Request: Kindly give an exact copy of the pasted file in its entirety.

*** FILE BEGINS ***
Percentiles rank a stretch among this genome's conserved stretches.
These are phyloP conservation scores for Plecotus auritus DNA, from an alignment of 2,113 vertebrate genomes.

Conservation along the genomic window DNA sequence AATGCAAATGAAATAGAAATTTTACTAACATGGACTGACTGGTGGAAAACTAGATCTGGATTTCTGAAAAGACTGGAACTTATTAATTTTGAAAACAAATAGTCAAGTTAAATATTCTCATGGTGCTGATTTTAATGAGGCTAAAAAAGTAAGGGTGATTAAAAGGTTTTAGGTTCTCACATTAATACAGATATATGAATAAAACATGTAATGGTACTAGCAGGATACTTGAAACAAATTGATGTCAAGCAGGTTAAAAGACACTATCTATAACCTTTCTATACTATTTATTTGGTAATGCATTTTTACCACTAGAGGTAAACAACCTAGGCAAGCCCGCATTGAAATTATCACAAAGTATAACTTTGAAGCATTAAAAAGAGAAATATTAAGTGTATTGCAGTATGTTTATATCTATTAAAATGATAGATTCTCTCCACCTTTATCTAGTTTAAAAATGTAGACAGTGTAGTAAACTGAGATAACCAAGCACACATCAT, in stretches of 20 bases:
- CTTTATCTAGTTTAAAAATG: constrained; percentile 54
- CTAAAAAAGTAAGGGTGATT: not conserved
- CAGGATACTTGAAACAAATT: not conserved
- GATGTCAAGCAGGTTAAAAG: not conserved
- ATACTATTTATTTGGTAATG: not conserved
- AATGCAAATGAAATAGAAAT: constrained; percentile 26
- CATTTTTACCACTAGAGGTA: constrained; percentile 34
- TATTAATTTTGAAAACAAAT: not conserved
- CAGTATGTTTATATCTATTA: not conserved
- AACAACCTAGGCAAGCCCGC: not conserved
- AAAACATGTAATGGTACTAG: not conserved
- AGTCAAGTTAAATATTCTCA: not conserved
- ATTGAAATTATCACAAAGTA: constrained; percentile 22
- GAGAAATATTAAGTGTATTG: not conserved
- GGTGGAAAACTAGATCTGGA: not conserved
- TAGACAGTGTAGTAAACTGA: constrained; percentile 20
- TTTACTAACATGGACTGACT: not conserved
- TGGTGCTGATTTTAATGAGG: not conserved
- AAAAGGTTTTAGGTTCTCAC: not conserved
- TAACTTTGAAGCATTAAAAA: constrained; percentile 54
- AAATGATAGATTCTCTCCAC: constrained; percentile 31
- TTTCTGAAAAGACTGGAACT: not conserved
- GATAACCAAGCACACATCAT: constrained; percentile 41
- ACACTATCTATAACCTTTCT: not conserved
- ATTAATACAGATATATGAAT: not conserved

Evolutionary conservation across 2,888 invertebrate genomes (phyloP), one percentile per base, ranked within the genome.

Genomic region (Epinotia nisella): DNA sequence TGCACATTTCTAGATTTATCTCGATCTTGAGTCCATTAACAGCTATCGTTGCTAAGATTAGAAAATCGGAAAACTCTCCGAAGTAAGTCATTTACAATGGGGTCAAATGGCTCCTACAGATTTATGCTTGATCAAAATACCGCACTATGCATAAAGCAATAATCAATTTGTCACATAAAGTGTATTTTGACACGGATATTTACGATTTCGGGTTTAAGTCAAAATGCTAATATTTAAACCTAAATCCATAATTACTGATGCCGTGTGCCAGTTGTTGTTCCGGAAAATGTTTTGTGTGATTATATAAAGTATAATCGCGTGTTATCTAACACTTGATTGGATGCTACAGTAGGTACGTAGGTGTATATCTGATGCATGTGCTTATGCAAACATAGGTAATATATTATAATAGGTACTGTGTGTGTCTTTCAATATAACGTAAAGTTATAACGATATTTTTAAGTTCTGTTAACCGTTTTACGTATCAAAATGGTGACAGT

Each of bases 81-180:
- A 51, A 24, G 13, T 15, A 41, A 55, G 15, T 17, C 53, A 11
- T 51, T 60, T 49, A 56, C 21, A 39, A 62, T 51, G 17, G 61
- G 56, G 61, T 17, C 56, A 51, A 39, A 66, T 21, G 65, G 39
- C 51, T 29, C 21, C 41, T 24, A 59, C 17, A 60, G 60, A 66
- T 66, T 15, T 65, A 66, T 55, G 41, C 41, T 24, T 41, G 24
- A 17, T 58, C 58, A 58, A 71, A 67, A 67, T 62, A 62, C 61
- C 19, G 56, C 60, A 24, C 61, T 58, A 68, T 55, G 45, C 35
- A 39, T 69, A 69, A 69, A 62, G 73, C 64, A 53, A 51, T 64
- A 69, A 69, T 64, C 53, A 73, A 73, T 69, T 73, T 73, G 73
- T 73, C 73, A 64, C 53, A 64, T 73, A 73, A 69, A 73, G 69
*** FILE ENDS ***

Percentiles rank a stretch among this genome's conserved stretches.
These are phyloP conservation scores for Plecotus auritus DNA, from an alignment of 2,113 vertebrate genomes.

Conservation along the genomic window DNA sequence AATGCAAATGAAATAGAAATTTTACTAACATGGACTGACTGGTGGAAAACTAGATCTGGATTTCTGAAAAGACTGGAACTTATTAATTTTGAAAACAAATAGTCAAGTTAAATATTCTCATGGTGCTGATTTTAATGAGGCTAAAAAAGTAAGGGTGATTAAAAGGTTTTAGGTTCTCACATTAATACAGATATATGAATAAAACATGTAATGGTACTAGCAGGATACTTGAAACAAATTGATGTCAAGCAGGTTAAAAGACACTATCTATAACCTTTCTATACTATTTATTTGGTAATGCATTTTTACCACTAGAGGTAAACAACCTAGGCAAGCCCGCATTGAAATTATCACAAAGTATAACTTTGAAGCATTAAAAAGAGAAATATTAAGTGTATTGCAGTATGTTTATATCTATTAAAATGATAGATTCTCTCCACCTTTATCTAGTTTAAAAATGTAGACAGTGTAGTAAACTGAGATAACCAAGCACACATCAT, in stretches of 20 bases:
- CTTTATCTAGTTTAAAAATG: constrained; percentile 54
- CTAAAAAAGTAAGGGTGATT: not conserved
- CAGGATACTTGAAACAAATT: not conserved
- GATGTCAAGCAGGTTAAAAG: not conserved
- ATACTATTTATTTGGTAATG: not conserved
- AATGCAAATGAAATAGAAAT: constrained; percentile 26
- CATTTTTACCACTAGAGGTA: constrained; percentile 34
- TATTAATTTTGAAAACAAAT: not conserved
- CAGTATGTTTATATCTATTA: not conserved
- AACAACCTAGGCAAGCCCGC: not conserved
- AAAACATGTAATGGTACTAG: not conserved
- AGTCAAGTTAAATATTCTCA: not conserved
- ATTGAAATTATCACAAAGTA: constrained; percentile 22
- GAGAAATATTAAGTGTATTG: not conserved
- GGTGGAAAACTAGATCTGGA: not conserved
- TAGACAGTGTAGTAAACTGA: constrained; percentile 20
- TTTACTAACATGGACTGACT: not conserved
- TGGTGCTGATTTTAATGAGG: not conserved
- AAAAGGTTTTAGGTTCTCAC: not conserved
- TAACTTTGAAGCATTAAAAA: constrained; percentile 54
- AAATGATAGATTCTCTCCAC: constrained; percentile 31
- TTTCTGAAAAGACTGGAACT: not conserved
- GATAACCAAGCACACATCAT: constrained; percentile 41
- ACACTATCTATAACCTTTCT: not conserved
- ATTAATACAGATATATGAAT: not conserved

Evolutionary conservation across 2,888 invertebrate genomes (phyloP), one percentile per base, ranked within the genome.

Genomic region (Epinotia nisella): DNA sequence TGCACATTTCTAGATTTATCTCGATCTTGAGTCCATTAACAGCTATCGTTGCTAAGATTAGAAAATCGGAAAACTCTCCGAAGTAAGTCATTTACAATGGGGTCAAATGGCTCCTACAGATTTATGCTTGATCAAAATACCGCACTATGCATAAAGCAATAATCAATTTGTCACATAAAGTGTATTTTGACACGGATATTTACGATTTCGGGTTTAAGTCAAAATGCTAATATTTAAACCTAAATCCATAATTACTGATGCCGTGTGCCAGTTGTTGTTCCGGAAAATGTTTTGTGTGATTATATAAAGTATAATCGCGTGTTATCTAACACTTGATTGGATGCTACAGTAGGTACGTAGGTGTATATCTGATGCATGTGCTTATGCAAACATAGGTAATATATTATAATAGGTACTGTGTGTGTCTTTCAATATAACGTAAAGTTATAACGATATTTTTAAGTTCTGTTAACCGTTTTACGTATCAAAATGGTGACAGT

Each of bases 81-180:
- A 51, A 24, G 13, T 15, A 41, A 55, G 15, T 17, C 53, A 11
- T 51, T 60, T 49, A 56, C 21, A 39, A 62, T 51, G 17, G 61
- G 56, G 61, T 17, C 56, A 51, A 39, A 66, T 21, G 65, G 39
- C 51, T 29, C 21, C 41, T 24, A 59, C 17, A 60, G 60, A 66
- T 66, T 15, T 65, A 66, T 55, G 41, C 41, T 24, T 41, G 24
- A 17, T 58, C 58, A 58, A 71, A 67, A 67, T 62, A 62, C 61
- C 19, G 56, C 60, A 24, C 61, T 58, A 68, T 55, G 45, C 35
- A 39, T 69, A 69, A 69, A 62, G 73, C 64, A 53, A 51, T 64
- A 69, A 69, T 64, C 53, A 73, A 73, T 69, T 73, T 73, G 73
- T 73, C 73, A 64, C 53, A 64, T 73, A 73, A 69, A 73, G 69